Which takes us back to the first benefit to being in the top four - the guarantee of extra money. Money is good. We all like Chelsea to have money, because until we have the academy producing star players, which does not appear to be happening anytime soon, it's what's keeping us in our place as one of the better sides in Europe. Qualifying for the Champions League next season would be a very useful thing to do.

Of course, there's more than one way to get to the Champions League*, and the club seem have found it. A win against Bayern Munich (by no means particularly likely) would see them qualify for next season's tournament as winners, which means a major windfall to add to their already major windfall from making it to the finals in the first place.

*I have written 'Champions League' about fifteen times already and I wish there was another reasonable name for it.

For, you see, if you consider qualifying for Europe's premier club competition as an exercise in money-making, and are angry Chelsea are taking the roundabout, more dangerous, route towards getting there for next year, you have to also remember just how much prize money the club has managed to swipe thanks to their run in this year's tournament.

According to the Swiss Ramble, Chelsea's guaranteed income - assuming they're runners up - from the Champions League this season is £46M, double Arsenal's earnings. Part of that is to do with league position in the 2010/11 season, but much of that is prize money. The second-round win against Napoli was worth €3.3M. Benfica? €4.2M. Barcelona? At least €5.6M. And that's not even counting the two additional home games that came as a result of the Napoli comeback.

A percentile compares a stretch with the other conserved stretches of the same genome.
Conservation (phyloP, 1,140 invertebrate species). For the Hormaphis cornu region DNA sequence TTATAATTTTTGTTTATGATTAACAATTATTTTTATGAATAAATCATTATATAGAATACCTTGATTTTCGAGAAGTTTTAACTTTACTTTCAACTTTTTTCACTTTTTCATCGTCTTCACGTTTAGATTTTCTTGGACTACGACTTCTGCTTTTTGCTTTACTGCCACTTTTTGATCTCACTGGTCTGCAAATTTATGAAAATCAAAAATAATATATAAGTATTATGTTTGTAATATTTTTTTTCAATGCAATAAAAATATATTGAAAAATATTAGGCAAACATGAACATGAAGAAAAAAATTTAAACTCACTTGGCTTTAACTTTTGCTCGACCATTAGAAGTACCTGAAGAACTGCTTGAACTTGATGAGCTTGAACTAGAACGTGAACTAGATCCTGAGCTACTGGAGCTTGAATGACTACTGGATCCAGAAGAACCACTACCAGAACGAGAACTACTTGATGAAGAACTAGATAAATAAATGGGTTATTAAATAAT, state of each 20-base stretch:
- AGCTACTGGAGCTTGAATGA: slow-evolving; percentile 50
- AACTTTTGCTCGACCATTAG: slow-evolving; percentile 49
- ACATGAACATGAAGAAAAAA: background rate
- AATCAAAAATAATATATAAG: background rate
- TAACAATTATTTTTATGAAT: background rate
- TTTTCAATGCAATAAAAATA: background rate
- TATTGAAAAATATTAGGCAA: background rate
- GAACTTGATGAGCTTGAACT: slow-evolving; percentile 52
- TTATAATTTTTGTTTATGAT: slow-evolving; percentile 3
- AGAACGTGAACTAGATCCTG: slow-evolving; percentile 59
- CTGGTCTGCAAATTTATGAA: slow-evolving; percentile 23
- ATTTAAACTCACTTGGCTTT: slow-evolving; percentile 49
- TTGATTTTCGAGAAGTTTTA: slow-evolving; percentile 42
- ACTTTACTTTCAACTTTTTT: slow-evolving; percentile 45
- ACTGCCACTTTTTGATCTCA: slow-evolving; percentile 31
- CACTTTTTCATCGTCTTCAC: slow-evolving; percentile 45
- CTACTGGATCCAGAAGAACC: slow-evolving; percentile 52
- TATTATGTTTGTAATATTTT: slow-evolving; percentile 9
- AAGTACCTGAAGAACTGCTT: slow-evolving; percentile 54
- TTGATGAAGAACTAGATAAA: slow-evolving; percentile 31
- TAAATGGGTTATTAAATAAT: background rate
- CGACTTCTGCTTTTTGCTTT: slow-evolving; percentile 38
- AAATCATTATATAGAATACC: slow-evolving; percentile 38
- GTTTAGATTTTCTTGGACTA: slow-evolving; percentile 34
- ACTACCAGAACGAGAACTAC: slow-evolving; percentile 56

In other words, Chelsea's run in this year's tournament has already recouped a significant fraction of what we could reasonably expect to be making next season, while giving us a chance to a) win the thing, which is rather the whole point of playing in the Champions League if you ask me and b) qualify for next year's tournament anyway.

Had we focused on the league, we'd probably have sewn up a top four position but finished trophyless, guaranteeing ourselves maybe £25M next year. Instead, we've racked up more than half of that cash in advance, won the FA Cup (the prize money there is miniscule, so I'm not including it), have given ourselves a chance to win the last major trophy we're missing and in doing so make that £25M next year regardless.

Is it a gamble? Certainly. But we've hedged our bets in such a way that I think the strategy is a supremely worthwhile one, and even if it doesn't pay off on the 19th, I'm glad we've taken this route.